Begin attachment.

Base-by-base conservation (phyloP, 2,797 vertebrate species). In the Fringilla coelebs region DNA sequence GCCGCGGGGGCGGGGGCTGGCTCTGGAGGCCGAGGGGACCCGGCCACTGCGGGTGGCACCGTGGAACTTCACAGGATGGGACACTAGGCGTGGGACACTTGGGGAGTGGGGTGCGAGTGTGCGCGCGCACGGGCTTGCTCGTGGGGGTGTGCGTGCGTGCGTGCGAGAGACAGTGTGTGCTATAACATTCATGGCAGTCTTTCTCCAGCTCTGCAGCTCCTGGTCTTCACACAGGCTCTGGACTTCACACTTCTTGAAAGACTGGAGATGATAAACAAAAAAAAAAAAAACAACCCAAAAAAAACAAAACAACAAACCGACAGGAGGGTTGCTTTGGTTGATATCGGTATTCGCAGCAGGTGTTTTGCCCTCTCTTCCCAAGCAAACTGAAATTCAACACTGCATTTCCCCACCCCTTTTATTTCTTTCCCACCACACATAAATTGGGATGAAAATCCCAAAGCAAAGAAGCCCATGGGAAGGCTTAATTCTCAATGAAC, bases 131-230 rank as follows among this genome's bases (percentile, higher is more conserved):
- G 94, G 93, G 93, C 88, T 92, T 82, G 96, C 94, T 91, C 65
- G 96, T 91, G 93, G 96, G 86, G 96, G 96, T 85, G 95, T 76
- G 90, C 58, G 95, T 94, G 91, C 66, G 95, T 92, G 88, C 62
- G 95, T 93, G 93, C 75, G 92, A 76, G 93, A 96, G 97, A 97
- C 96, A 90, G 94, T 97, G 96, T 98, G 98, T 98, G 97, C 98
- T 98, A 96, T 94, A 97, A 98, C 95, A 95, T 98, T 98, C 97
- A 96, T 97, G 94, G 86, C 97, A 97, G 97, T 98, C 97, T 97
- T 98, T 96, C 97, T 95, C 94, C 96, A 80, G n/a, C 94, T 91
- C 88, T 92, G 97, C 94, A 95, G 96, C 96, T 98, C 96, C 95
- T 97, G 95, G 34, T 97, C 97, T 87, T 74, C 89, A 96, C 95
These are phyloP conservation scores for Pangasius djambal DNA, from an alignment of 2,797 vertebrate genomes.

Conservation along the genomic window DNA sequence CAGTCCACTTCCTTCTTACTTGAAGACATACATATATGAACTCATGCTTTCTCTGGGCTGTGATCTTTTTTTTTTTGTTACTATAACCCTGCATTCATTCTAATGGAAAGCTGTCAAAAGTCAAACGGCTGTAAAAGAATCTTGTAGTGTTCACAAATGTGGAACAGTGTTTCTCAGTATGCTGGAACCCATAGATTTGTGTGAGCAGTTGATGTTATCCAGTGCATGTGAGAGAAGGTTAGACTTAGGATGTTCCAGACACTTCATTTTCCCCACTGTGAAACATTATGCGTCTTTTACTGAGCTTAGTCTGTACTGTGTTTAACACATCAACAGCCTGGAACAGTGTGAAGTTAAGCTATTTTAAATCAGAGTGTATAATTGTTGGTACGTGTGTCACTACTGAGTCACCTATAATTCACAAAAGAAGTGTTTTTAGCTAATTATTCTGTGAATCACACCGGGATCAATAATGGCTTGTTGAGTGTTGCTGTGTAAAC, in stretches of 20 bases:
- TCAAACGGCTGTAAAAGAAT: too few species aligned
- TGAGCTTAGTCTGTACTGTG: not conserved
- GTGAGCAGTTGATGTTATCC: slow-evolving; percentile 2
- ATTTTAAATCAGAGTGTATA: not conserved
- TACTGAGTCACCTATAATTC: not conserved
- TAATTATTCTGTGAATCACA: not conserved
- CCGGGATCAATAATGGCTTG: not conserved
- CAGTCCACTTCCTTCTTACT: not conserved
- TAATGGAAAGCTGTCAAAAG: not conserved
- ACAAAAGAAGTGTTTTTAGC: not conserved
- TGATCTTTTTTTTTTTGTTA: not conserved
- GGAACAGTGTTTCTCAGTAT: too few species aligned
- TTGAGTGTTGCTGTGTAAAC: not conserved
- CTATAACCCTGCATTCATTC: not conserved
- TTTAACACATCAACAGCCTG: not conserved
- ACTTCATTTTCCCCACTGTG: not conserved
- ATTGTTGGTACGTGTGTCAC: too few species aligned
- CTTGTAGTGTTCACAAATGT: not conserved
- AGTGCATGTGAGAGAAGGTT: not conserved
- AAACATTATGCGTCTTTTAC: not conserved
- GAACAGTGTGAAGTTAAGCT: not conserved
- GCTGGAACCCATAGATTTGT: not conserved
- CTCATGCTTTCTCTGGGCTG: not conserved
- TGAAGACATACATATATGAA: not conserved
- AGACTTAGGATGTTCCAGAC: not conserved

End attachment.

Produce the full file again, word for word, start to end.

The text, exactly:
Base-by-base conservation (phyloP, 2,797 vertebrate species). In the Fringilla coelebs region DNA sequence GCCGCGGGGGCGGGGGCTGGCTCTGGAGGCCGAGGGGACCCGGCCACTGCGGGTGGCACCGTGGAACTTCACAGGATGGGACACTAGGCGTGGGACACTTGGGGAGTGGGGTGCGAGTGTGCGCGCGCACGGGCTTGCTCGTGGGGGTGTGCGTGCGTGCGTGCGAGAGACAGTGTGTGCTATAACATTCATGGCAGTCTTTCTCCAGCTCTGCAGCTCCTGGTCTTCACACAGGCTCTGGACTTCACACTTCTTGAAAGACTGGAGATGATAAACAAAAAAAAAAAAAACAACCCAAAAAAAACAAAACAACAAACCGACAGGAGGGTTGCTTTGGTTGATATCGGTATTCGCAGCAGGTGTTTTGCCCTCTCTTCCCAAGCAAACTGAAATTCAACACTGCATTTCCCCACCCCTTTTATTTCTTTCCCACCACACATAAATTGGGATGAAAATCCCAAAGCAAAGAAGCCCATGGGAAGGCTTAATTCTCAATGAAC, bases 131-230 rank as follows among this genome's bases (percentile, higher is more conserved):
- G 94, G 93, G 93, C 88, T 92, T 82, G 96, C 94, T 91, C 65
- G 96, T 91, G 93, G 96, G 86, G 96, G 96, T 85, G 95, T 76
- G 90, C 58, G 95, T 94, G 91, C 66, G 95, T 92, G 88, C 62
- G 95, T 93, G 93, C 75, G 92, A 76, G 93, A 96, G 97, A 97
- C 96, A 90, G 94, T 97, G 96, T 98, G 98, T 98, G 97, C 98
- T 98, A 96, T 94, A 97, A 98, C 95, A 95, T 98, T 98, C 97
- A 96, T 97, G 94, G 86, C 97, A 97, G 97, T 98, C 97, T 97
- T 98, T 96, C 97, T 95, C 94, C 96, A 80, G n/a, C 94, T 91
- C 88, T 92, G 97, C 94, A 95, G 96, C 96, T 98, C 96, C 95
- T 97, G 95, G 34, T 97, C 97, T 87, T 74, C 89, A 96, C 95
These are phyloP conservation scores for Pangasius djambal DNA, from an alignment of 2,797 vertebrate genomes.

Conservation along the genomic window DNA sequence CAGTCCACTTCCTTCTTACTTGAAGACATACATATATGAACTCATGCTTTCTCTGGGCTGTGATCTTTTTTTTTTTGTTACTATAACCCTGCATTCATTCTAATGGAAAGCTGTCAAAAGTCAAACGGCTGTAAAAGAATCTTGTAGTGTTCACAAATGTGGAACAGTGTTTCTCAGTATGCTGGAACCCATAGATTTGTGTGAGCAGTTGATGTTATCCAGTGCATGTGAGAGAAGGTTAGACTTAGGATGTTCCAGACACTTCATTTTCCCCACTGTGAAACATTATGCGTCTTTTACTGAGCTTAGTCTGTACTGTGTTTAACACATCAACAGCCTGGAACAGTGTGAAGTTAAGCTATTTTAAATCAGAGTGTATAATTGTTGGTACGTGTGTCACTACTGAGTCACCTATAATTCACAAAAGAAGTGTTTTTAGCTAATTATTCTGTGAATCACACCGGGATCAATAATGGCTTGTTGAGTGTTGCTGTGTAAAC, in stretches of 20 bases:
- TCAAACGGCTGTAAAAGAAT: too few species aligned
- TGAGCTTAGTCTGTACTGTG: not conserved
- GTGAGCAGTTGATGTTATCC: slow-evolving; percentile 2
- ATTTTAAATCAGAGTGTATA: not conserved
- TACTGAGTCACCTATAATTC: not conserved
- TAATTATTCTGTGAATCACA: not conserved
- CCGGGATCAATAATGGCTTG: not conserved
- CAGTCCACTTCCTTCTTACT: not conserved
- TAATGGAAAGCTGTCAAAAG: not conserved
- ACAAAAGAAGTGTTTTTAGC: not conserved
- TGATCTTTTTTTTTTTGTTA: not conserved
- GGAACAGTGTTTCTCAGTAT: too few species aligned
- TTGAGTGTTGCTGTGTAAAC: not conserved
- CTATAACCCTGCATTCATTC: not conserved
- TTTAACACATCAACAGCCTG: not conserved
- ACTTCATTTTCCCCACTGTG: not conserved
- ATTGTTGGTACGTGTGTCAC: too few species aligned
- CTTGTAGTGTTCACAAATGT: not conserved
- AGTGCATGTGAGAGAAGGTT: not conserved
- AAACATTATGCGTCTTTTAC: not conserved
- GAACAGTGTGAAGTTAAGCT: not conserved
- GCTGGAACCCATAGATTTGT: not conserved
- CTCATGCTTTCTCTGGGCTG: not conserved
- TGAAGACATACATATATGAA: not conserved
- AGACTTAGGATGTTCCAGAC: not conserved